Taboo or not taboo
The first time I visited a swingers’ club was quite late in my life, a mere five years ago. The idea of these fetishes that I had – desires of orgies, bondage, homosexual sex, toys – were until then forbidden, unmentionable, immoral.
To publicly acknowledge these desires was tantamount to proclaiming I was not normal and risked being ostracised. But my Tantric therapist recommended that I go clubbing. “Go get the sex out of your system,” she said.
I found various clubs online, registered and was invited for an interview and orientation. Safety is paramount. In a world rife with STDs and sexual abuse, it is of utmost importance that any sex club protect its clientele as best as it can. While the clubs are certainly open to anyone, I had to be vetted and evaluated.
More importantly, I discovered, was that I needed to know the laws of the club.
Within this particular world, for example, the women generally determine who they want to be with.
I couldn’t, as a man, a newbie and my trustworthiness unestablished, just pick and choose potential partners. The playing field was levelled. I was the one waiting to be chosen.
I expected the place to be dingy and despicable. My experience could not have been further from my expectations. The venue was modern and stylish. Everybody was friendly and ordinary.
For all intents and purposes, there was nothing that distinguished this swingers’ club from any of the dance clubs you’d frequent in Joburg’s northern suburbs.
It was perfectly normal – drinking at the bar, chit-chatting with random strangers, dancing, flirting, having fun. In essence, the idea that people who indulge in a kinkier sexual experience are far removed from what is conventional is ludicrous.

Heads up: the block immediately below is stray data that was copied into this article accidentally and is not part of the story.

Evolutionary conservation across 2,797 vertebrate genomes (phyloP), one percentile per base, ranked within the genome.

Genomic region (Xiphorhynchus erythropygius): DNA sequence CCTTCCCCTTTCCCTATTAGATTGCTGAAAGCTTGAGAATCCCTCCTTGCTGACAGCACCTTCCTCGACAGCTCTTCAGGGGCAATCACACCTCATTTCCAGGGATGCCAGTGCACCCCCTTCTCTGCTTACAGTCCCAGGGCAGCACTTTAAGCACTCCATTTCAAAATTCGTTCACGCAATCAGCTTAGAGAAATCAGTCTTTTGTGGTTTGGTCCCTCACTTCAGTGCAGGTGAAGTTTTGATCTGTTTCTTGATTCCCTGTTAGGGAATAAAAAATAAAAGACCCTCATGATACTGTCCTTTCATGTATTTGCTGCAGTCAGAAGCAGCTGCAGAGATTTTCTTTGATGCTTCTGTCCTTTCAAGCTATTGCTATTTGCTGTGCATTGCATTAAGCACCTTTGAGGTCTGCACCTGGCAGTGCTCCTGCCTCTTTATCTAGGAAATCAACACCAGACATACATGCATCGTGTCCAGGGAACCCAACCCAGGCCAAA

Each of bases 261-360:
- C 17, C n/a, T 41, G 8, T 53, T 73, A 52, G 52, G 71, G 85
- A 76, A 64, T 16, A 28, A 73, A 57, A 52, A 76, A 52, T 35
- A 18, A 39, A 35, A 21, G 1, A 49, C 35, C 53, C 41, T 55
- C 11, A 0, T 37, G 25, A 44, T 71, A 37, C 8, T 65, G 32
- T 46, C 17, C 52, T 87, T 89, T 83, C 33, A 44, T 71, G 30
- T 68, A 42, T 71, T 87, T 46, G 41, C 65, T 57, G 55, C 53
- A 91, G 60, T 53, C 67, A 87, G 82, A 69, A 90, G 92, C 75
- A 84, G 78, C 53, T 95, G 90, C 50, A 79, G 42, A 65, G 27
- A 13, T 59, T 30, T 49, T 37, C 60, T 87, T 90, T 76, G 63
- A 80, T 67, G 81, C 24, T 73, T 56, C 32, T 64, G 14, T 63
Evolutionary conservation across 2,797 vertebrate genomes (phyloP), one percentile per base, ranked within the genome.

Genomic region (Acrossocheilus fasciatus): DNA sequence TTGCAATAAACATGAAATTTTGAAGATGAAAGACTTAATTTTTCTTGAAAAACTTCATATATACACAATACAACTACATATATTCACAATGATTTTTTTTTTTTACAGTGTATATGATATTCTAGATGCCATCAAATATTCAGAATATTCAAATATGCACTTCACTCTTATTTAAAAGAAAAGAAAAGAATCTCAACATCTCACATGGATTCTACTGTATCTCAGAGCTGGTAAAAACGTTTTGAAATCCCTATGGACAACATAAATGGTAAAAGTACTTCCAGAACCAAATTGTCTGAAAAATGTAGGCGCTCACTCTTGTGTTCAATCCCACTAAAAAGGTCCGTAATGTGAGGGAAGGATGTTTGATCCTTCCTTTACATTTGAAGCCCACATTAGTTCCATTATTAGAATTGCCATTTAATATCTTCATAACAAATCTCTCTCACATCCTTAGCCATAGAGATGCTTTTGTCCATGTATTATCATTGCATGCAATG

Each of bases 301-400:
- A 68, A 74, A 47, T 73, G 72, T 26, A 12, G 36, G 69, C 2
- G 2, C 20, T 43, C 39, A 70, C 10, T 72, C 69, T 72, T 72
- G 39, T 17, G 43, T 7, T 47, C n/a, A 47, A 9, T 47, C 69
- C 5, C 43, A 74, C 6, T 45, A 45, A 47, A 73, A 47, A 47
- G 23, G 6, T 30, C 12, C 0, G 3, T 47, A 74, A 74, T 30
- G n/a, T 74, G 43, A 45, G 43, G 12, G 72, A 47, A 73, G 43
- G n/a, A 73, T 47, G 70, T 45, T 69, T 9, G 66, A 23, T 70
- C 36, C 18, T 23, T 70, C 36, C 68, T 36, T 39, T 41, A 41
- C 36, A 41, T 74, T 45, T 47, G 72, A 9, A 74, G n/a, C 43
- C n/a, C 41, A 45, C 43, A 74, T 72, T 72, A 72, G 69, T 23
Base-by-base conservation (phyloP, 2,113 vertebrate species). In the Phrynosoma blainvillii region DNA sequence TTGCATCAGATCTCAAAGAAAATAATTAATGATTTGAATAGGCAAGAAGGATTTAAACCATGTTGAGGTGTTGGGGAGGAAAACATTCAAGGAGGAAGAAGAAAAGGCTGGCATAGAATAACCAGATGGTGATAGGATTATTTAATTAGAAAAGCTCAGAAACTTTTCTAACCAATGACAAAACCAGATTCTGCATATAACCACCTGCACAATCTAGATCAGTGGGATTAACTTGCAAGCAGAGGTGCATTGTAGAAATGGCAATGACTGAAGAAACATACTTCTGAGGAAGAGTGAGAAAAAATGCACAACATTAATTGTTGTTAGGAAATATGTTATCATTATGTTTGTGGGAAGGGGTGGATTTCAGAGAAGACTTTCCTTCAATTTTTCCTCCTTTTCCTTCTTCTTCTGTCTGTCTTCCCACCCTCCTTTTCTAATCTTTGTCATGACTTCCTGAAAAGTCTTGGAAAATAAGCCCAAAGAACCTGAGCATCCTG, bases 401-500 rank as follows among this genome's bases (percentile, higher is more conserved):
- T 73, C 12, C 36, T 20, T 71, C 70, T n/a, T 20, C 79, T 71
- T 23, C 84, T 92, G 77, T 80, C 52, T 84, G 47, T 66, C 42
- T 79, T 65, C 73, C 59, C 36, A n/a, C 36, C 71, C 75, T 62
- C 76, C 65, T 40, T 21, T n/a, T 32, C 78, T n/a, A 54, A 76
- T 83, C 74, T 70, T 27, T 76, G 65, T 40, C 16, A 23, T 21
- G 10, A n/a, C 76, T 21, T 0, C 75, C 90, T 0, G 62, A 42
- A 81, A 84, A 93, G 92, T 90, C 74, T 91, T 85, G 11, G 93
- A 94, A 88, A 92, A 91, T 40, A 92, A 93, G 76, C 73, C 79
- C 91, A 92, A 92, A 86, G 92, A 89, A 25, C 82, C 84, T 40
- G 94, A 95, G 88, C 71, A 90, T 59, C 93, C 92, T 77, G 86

In my adventures within the kink lifestyle I have found the levels of trust, respect, and community insanely high. When one is giving oneself over to be dominated or bound, there needs to be a strong element of trust and comradery. Dominant partners are often extremely gentle and concerned for their submissives.
And the submissives are equally respectful and trusting of their dominators. While the terms ‘slave’ and ‘master’ are used, the reality is that it’s a relationship of mutual respect and guardianship. Within this world that seems dark and foreign to common society, I feel so much safer and more cared for.
I’ve also discovered that the people who identify as kinky are not a minority. We only seem to be because this is not a topic for polite conversation in mainstream society. This is changing, I believe. Being open about my lifestyle now, I find most people who I engage with more curious than aggressive, more entertained than repulsed, more curious than turned off.
The taboo is slowly wearing off. The truth is that some of the most moral and caring people I know might be called deviants by the general public. Morality isn’t defined by sexual orientation or preference. It’s defined by how one engages with, helps and uplifts their fellow beings.
And you would be hard-pressed to find a fellowship as caring and as respectful as the kink community.
– Jai’prakash, the writer, is a member of the Joburg kink community